Broadstairs features, including the harbour and the old harbourmaster’s look out. I remember a moderate-sized traditional boat that was beside the look out for many years. Does anyone know what it was?
This splendid plaque above is found on the side of Bleak House at Broadstairs, one of the many houses in the town where Charles Dickens is recorded as living – he spent many summers here with his family, and while in the town worked on some of his famous novels.
Built early in the 19th century Bleak House had previously been used by officials observing marine movements, and it certainly has a commanding view of the sea all around including the famous Goodwin Sands. I’ve read that witnessing shipwrecks on the sands contributed to Dickens’s gloomy outlook on life – which is one of the things that can make his books hard going for modern readers.
Nevertheless, Dickens’s association with Broadstairs is a matter of great pride for the locals, who celebrate it in various ways including ‘Dickens lived here’ plaques and an annual festival in which the locals dress in 19th century costume. However, it can also be the subject of some waggish humour, as the small marble plaque pictured below clearly shows: it reads ‘Charles Dickens did not live here’.
The following non-gloomy description of the town is taken from: The Letters of Charles Dickens from 1833 to 1870.
This is a little fishing-place; intensely quiet; built on a cliff whereon – in the centre of a tiny semicircular bay – our house stands; the sea rolling and dashing under the windows. Seven miles out are Goodwin Sands (you’ve heard of the Goodwin Sands!) whence floating lights perpectually wink after dark, as if they were carrying on intrigues with the servants. Also there is a big lighthouse called the North Foreland on a hill behind the village, a severe parsonic light, which reproves the young and giddy floaters, and stares grimly out upon the sea. Under the cliffs are rare good sands, where all the children assemble every morning and throw up impossible fortifications, which the sea throws down again at high water. Old gentlemen and ancient ladies flirt after their own manner in two reading rooms and on a great many scattered seats in the open air. Other old gentlemen look through telescopes and never see anything…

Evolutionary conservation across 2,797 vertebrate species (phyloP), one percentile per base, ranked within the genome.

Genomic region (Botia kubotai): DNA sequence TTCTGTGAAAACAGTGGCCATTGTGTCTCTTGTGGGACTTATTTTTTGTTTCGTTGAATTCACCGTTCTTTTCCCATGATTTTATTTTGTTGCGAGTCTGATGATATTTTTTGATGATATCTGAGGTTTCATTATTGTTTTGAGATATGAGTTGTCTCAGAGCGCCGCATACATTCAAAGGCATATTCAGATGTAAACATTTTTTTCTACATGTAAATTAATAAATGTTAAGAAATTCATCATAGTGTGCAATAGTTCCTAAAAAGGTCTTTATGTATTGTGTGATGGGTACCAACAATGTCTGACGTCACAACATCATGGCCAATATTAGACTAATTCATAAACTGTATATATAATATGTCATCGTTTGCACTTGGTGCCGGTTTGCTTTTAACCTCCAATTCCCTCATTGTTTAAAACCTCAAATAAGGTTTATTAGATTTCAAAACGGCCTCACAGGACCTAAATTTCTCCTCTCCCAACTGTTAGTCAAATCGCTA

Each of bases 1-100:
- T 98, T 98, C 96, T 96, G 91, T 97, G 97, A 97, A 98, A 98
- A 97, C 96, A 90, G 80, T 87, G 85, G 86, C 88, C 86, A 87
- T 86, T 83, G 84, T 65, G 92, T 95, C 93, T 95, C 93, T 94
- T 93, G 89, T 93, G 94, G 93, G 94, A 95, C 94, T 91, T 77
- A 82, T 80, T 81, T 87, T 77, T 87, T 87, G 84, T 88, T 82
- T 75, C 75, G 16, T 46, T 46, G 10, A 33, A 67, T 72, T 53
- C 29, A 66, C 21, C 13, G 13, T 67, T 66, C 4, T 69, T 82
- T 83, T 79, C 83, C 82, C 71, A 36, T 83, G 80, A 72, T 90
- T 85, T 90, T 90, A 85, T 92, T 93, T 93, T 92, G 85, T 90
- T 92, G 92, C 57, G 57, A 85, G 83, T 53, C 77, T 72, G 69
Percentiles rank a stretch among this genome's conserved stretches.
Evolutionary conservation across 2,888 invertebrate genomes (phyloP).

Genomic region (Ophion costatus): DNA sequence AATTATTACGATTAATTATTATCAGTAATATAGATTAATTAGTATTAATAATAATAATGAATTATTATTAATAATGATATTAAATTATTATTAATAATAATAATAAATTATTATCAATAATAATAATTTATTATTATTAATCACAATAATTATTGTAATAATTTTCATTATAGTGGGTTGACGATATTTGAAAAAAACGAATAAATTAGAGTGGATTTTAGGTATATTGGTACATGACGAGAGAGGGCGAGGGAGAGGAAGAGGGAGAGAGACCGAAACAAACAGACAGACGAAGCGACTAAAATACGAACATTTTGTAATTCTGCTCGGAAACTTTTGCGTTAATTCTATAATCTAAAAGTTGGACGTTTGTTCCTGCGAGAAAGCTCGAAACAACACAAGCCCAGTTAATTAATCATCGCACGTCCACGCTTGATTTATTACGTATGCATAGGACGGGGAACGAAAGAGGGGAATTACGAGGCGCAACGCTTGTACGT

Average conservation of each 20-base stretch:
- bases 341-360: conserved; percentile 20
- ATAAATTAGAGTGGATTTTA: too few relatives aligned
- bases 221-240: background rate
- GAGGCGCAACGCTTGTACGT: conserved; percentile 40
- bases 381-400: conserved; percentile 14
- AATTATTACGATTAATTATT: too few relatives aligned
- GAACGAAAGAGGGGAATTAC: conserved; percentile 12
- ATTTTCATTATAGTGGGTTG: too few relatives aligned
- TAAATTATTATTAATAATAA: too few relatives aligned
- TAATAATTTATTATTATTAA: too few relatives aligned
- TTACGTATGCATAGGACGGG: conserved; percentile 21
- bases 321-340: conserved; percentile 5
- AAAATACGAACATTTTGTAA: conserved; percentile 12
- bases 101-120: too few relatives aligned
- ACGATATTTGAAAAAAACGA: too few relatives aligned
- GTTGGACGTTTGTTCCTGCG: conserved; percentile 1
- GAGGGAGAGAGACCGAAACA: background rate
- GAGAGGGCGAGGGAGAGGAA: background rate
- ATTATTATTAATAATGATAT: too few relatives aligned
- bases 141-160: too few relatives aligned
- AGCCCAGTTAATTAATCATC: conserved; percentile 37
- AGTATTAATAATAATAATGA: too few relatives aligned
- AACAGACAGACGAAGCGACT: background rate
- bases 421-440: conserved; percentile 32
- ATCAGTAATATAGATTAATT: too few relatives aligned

Pilot gigs at Cadgwith – as usual, click on the
thumbnails for much bigger photos
There’s something very sweetly charming about the tiny Cornish cove village of Cadgwith, and the Cadgwith Pilot Gig Club’s kind invitation to look at their boats is entirely in keeping with the pleasant tenor of the place.
They’re saving up to pay for a new gig, however, as their boats are apparently having trouble keeping up with the leaders in races! Please contribute, if you can. The photo below explains the problem:
Cadgwith Pilot Gig Club needs your dosh!
Cadgwith beach, fishermen’s chapel, and
an unexplained plaque
The beach and its fishing boats surrounded by granite buildings and jagged schist rocks are unforgettable, as is the romantic little fishermen’s chapel.
And what about that plaque? I don’t know who these people were but I notice that the club has a boat named after Buller.
No doubt that wall could tell some stories. Presumably no-one sings now, as people hardly sing in public anywhere now unless they’ve got a geetar and a public address system – but what kind of progress is that anyway? And have you noticed that whistling has died out? Can you remember hearing someone whistle in the acrobatic way the old boys used to do when we were all kids?
It must be time for some songs again soon…
If you’re going to Cornwall you may need this: The Rough Guide to Cornwall
A memorial of an astonishing trip, presumably by a
member of the local artistic community
It was grey and rainy the day we reached St Ives, but I was nevertheless captivated by St Leonard’s, the little port’s fishermen’s chapel on Smeaton’s pier.
A typescript history (we don’t see many of them now!) shows that the building dates back to at least 1577, and has been renovated several times, most recently in 1971, when it was reopened as a small museum. In the old days, it seems, local fishermen retained the services of a friar who led prayers and services in the building.
There are some nice models, a touching memorial erected in 1959 to the fishermen lost to their families and community, and seats for those who wish to sit and pray, or simply think.
That engaging character Mike ‘Kipperman’ Smylie has some good stuff about the St Ives boats in his book Traditional Fishing Boats of Britain and Ireland, which you may find at ABE Books.
Interior, models and memorial, another plaque, and the exterior
And just outside I found the real thing – a mackerel driver. And
notice the ancient lifeboat moored just behind it